For the most part, India pale ales are fine. Some, in fact, are really, really good: Maine’s Lunch and Dinner, for example, fit the bill if you’re into ELITE IPAs; most any mainstream Sierra Nevada offering does a bang-up job, and you don’t have to get a goddamn cash advance to afford one. People like to hate on IPAs–mostly because they want to hate on the people who love IPAs, which I totally get, and partly because the hop-industrial complex that is overrunning craft beer is both concerning and insane. On the merits of the India Pale Ale genre itself, though, it’s a weak case. IPAs are harsh, and they’re a bit of an acquired taste. But, Christ, isn’t all beer?
So I’m not here to denigrate the entire genus of IPAs; I’m also not looking to wrap myself to become its flagbearer in the beer debates that reach a level of, like, near-jingoism. Both IPA lovers and detractors make good points, although maybe not quite the points they think.
I think the argument that bros try–and fail–to make when they worship at the altar of IPAs isn’t that IPAs are the best beers. When they unwittingly advance such an argument, it comes across, like a bad IPA, overly strong and unpleasant. The more subtle justification is that IPAs–due to their more complex rendering of hops and ancillary ingredients–have a higher floor than any other genre of beer. The worst IPA undeniably beats the worst lager. This isn’t surprising: IPAs are more costly, more expensive. There’s a minimum threshold required to make, I don’t know, even Abita’s Andygator IPA (the worst beer I’ve ever willingly purchased), and that’s a taller task than Milwaukee’s Best is able to clear. If you’re making a blind choice–assuming cost is no object–and you’re hoping to minimize your risk of selecting a terrible beer, get an IPA.
Note that this is different from saying IPAs are the best. That’s an argument my brother made a few weeks ago, over Thanksgiving, as we stepped inside the esteemed Sam’s Quik Shop in Durham to select a few six-packs. Look at all the IPAs here, he said. When a shop like this has that many IPAs–I’m paraphrasing at this point, but it’s necessary to convey the pigheadedness of the sentiment–that’s just proof that IPAs are the best.
First of all, his claim reeks of confirmation bias; I highly doubt Sam’s selection is so imbalanced. But even if it were true, that’s a classic misconstruing of supply and demand. IPAs get stocked because they’ll inevitably get bought. While Sam’s tries to find the best beers in a particular genre, the store’s still resigned to offering what it thinks it can sell. And, as the number of people convincing themselves that IPAs are superior swells to a critical mass–which, clearly, is what’s happening in the American beer markets–the best strategy for a shop like Sam’s is to heavily concentrate on IPA sales. (I’d also imagine that IPAs, because of their perception of prestige, carry a healthier markup than other beers.) Said more simply, the phenomenon is demand-driven, and most prominently exacerbated by people firmly entrenched in the “IPAs are great” camp.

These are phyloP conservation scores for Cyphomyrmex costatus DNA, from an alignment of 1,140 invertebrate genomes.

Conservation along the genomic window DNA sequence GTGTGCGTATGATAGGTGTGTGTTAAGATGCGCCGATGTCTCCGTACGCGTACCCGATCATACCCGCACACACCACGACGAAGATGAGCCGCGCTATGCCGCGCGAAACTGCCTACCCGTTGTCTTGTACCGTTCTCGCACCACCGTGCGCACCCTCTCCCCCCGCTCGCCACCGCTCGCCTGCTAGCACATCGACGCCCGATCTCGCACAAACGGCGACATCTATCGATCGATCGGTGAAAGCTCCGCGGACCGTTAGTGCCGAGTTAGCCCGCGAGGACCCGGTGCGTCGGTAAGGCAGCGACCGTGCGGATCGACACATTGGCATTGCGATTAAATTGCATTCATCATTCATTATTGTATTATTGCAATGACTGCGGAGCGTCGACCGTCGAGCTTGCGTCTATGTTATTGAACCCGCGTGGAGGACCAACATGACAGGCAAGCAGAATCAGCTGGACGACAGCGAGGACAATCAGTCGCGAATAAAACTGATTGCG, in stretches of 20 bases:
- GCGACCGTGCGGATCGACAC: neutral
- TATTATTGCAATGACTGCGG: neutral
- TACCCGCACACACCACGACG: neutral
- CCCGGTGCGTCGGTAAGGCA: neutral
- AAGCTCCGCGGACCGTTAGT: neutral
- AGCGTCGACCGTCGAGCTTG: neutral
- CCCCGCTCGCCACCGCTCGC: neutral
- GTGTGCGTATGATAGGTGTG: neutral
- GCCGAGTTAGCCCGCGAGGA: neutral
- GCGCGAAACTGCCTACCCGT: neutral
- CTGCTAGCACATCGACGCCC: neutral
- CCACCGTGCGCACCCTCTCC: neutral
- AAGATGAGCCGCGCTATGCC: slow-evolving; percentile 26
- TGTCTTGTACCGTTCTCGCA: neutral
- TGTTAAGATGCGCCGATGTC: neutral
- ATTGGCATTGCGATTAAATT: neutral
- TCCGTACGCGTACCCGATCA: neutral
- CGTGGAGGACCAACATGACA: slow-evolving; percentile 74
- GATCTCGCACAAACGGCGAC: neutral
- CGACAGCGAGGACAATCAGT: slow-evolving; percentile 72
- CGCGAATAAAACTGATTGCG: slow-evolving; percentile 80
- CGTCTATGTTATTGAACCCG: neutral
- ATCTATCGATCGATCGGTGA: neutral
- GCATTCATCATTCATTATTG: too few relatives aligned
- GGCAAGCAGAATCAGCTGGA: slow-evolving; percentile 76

IPA drinkers also like to construct impenetrable feedback loops. They flock together. “I prefer IPAs,” says one, by way of small talk. “Me too,” says the second, in this very boring yet starkly realistic scenario. Then they abscond to the bar, offering each other recommendations on which beers are best, never fathoming dropping below 6.0% ABV or 40 IBUs. Perhaps someone joins them for the second round and offers to buy them a drink. “Another one of these,” they’ll say, posturing for their IPA compatriot while ignoring their amber-ale-drinking or, god forbid, hefeweizen-loving friend.
Entire classifications of beer, then, get tossed out in the contest of who can consume the most hops.
But this myopia cultivates something more displeasing: beer-chasing. Not the beverage itself, but the inexhaustible pursuit of having all the best beers. One of my old coworkers once talked about he preferred scotch to whisky, not because the former was better in his mind, but because it was more manageable to drink an encyclopedic quantity. Whisky (and whiskey) spans the globe, but scotch is at least confined to one country. Given enough time, you could drink your way across Scotland. Having every type of the other liquor, though, is an obvious fool’s errand.
Untappd has unlocked such a phenomenon for lager lovers: The popular app, designed for the user to rate beers and select, again, the best beer from a range of options, makes it easy to build a robust portfolio. The in-app badges, too, incent novelty in beer choice: A “Master” has 200 different beer samples; An “Elite” user has 2500. Each decision at the bar, then, contains a trade-off: Do I want what I enjoy, or do I want what will impress my digital and real-life peers?
I think, fundamentally, this is the problem with beer drinkers–and IPA drinkers, in particular. Too much choice has proved crippling; anyone who has visited Sam’s, or even just the neighborhood gas station’s now-mandatory “Beer Cave,” knows how the duration and agony of the selection scales with the breadth of options. Consuming beer is rarely never not a good time, but the average drinker needs direction. More often than not, that entails putting on blinders. Only drinking IPAs. Only drinking new beers. Only drinking the selections from a particular craft brewery–Maine Beer Co., Wicked Weed, Stone, etc.
What I hope for is a return to simpler times. It’s the golden age of drinking craft beer. There needs to be a way to simply have a favorite yet standard beer–a reliable choice, readily available. Something to drink regularly and not feel like a pud. Not every purchase needs to be a momentous event. Not every pint glass needs to come with a checklist attached and an Instagrammable pour. Corona encourages customers to Find Your Beach, but my plea actually takes a step back from that: Please, Just Find Your Beer. I’m sure it’s fine.